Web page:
Wednesday, January 27, 2010

Populist Anger

Our most prominent NY art critics also have populist anger. I kind of like it.

Christian Viveros-Fauné (glad he’s back!) writes in the Voice this week about how boring East Coast minimalism is:
Minimal art—let's face it—is a bore. With all the cheerfulness of a leper's bell, it proposes that its preachy abstemiousness is somehow good for us […] Regular folks hate it, and who can blame them? When I go to the supermarket, I hardly expect to celebrate empty shelves. […]Take the Vietnam Memorial, for example—that Death Star of content-crunching monumentality. Excepting the names of the poor fuckers chiseled into it, the austere pile hallows America's war dead just as easily as it might extol the athleticism of the Bataan Death March.
And Peter Schjelejadjlaljdahl in the New Yorker deems the exhibition of drawings by the Mannerist Bronzino at the Met as appropriate for our age of unoriginal, sensationalized mishmash – but why look down on it?
It’s unsettling to read such judgments, by smart men [snooty art historians of the past], on art that looks so good at present […] The old verdicts suggest a proactive condemnation – of our own era – which, for all we know, future generations may come to endorse. Meanwhile, we are doing the best we can in the twenty-first century, things being as they are; and anyone who wants our friendship had better be civil to Bronzino.
As long as this doesn’t mean that I have to become exciting as an artist, or worse, ironic, this all seems refreshing to me. For now.

Monday, January 25, 2010

A good bowl of chili

Cooking and drawing involve the same creative juices, for sure.

A chef friend was telling me about a new approach he has adopted, in which he is less concerned with subtleties that aren’t really apparent. Adding a pinch of dill seeds to chili, for example, really served no other purpose than to make him feel sophisticated. Now he prefers to bring out the more prominent flavors in a tasty, surprising balance that’s just as subtle – and less sneaky. Playing more daringly with the cinnamon in the chili, for example.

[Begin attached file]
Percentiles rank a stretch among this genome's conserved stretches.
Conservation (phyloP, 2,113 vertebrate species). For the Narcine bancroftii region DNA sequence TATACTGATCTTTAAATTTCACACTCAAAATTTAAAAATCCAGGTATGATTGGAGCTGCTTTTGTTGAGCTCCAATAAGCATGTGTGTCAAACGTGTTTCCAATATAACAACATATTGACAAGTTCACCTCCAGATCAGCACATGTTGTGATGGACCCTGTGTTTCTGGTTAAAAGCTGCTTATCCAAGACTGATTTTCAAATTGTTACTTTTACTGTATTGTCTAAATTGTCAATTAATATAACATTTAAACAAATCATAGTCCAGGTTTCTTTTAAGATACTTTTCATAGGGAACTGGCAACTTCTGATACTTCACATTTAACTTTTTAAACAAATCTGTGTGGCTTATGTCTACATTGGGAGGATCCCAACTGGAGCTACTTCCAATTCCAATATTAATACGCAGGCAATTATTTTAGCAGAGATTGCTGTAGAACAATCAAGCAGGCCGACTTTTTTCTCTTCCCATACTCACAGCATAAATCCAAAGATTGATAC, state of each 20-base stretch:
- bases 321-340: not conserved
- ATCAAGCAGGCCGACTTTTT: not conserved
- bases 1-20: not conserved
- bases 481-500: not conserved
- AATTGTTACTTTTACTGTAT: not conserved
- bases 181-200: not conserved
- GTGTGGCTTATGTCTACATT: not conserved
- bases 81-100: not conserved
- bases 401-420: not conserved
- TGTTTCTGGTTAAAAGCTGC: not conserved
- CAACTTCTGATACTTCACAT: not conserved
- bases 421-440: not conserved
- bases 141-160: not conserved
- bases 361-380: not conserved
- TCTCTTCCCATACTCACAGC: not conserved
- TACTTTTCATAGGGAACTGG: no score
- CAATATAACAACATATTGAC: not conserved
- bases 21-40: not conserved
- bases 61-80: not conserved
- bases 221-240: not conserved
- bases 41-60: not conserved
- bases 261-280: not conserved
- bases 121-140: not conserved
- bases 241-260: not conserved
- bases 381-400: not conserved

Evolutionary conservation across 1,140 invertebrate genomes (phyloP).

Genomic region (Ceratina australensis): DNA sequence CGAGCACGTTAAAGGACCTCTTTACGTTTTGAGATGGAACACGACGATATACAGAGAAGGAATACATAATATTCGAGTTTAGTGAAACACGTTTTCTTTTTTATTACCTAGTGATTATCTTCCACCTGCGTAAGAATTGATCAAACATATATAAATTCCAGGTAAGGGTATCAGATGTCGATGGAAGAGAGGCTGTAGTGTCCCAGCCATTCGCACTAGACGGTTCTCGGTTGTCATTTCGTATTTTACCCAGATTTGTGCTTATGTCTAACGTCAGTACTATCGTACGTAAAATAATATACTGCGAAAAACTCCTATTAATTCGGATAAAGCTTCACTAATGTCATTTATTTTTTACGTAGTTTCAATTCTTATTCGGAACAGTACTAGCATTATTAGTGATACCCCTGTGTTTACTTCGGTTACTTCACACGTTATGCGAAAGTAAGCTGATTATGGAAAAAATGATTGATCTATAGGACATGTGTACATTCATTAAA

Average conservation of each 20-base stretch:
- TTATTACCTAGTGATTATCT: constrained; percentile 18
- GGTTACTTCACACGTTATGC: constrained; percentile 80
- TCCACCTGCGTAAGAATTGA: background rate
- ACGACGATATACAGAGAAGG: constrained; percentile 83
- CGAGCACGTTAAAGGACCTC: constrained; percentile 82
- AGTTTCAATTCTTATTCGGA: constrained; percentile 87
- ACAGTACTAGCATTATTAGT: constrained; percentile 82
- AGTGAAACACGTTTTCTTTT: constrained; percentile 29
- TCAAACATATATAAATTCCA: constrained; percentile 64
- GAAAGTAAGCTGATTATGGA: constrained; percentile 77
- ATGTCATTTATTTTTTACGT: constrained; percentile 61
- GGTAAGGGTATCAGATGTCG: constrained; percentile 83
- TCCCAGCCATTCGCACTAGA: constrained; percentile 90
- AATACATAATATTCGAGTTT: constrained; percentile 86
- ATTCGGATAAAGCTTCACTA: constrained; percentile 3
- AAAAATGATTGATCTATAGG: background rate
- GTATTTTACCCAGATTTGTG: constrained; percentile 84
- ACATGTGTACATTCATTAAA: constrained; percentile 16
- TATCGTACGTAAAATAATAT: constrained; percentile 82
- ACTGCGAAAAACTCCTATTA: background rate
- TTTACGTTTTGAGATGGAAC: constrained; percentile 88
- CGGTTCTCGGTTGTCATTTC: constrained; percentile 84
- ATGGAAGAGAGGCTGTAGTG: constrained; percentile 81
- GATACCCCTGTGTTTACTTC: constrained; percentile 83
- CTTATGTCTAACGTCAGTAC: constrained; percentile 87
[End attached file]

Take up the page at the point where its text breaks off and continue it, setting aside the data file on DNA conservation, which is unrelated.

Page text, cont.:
In drawing too, it is a sign of true sophistication to be able to pare down on hidden techniques, dabbing and other unnecessary mark-making and go boldly into essential line work or swaths of color instead. My opinion of course.

This is true for other media as well: in video, hiding fecklessness behind transitions and effects; in sculpture or installation, incorporating objects or materials that require explanation or historical knowledge.

This is not to say that art must not be complex or have layers – or that art doesn’t have meaning that the artist does not intend. Of course not. It’s more about being aware of these layers and choosing to have them.

Wednesday, January 20, 2010

The art poliice, part II, and the police in politics

This would be self-censorship, self-sabotage, stemming from a strong, mostly unconscious notion of what’s allowable and not in art. Yes, this too is a form of political correctness. There are artists who make the breaking of rules the subject of their art, but in my mind, that tends to come off as a bit false or flat.

The only antidote I can think of is being true to what you’re doing, despite the voices. Of course a purely individual approach is impossible; we’re always choosing some role, staking some position, we’re always under the sway of influence. But I do think there is a sense of self – shifting, yes – that one can try to respect.

In practice, this usually means striking a balance between choice and spontaneity. Let’s say you feel like making a chrome rabbit. You know about Jeff Koons, but you want to do it anyway because you like bunnies and because you think it’s meaningful to bring another one into being. I’d say do it then (despite me).

I think I’m starting to repeat myself on the blog. So…

Feeling crushed about the election. One of the most frustrating aspects is the appropriation of language by the right – this whole “people’s seat” business. How have “the people” been convinced that “those people” represent their interests?

That said, I’ve learned a lot this year. The whole Mr. Nice, let’s all get along, is mythic. Everything in politics is a fight, a push for what you want to get through. That’s it. Period. There's no choice but to get tough.

Monday, January 18, 2010

The art poliice, part I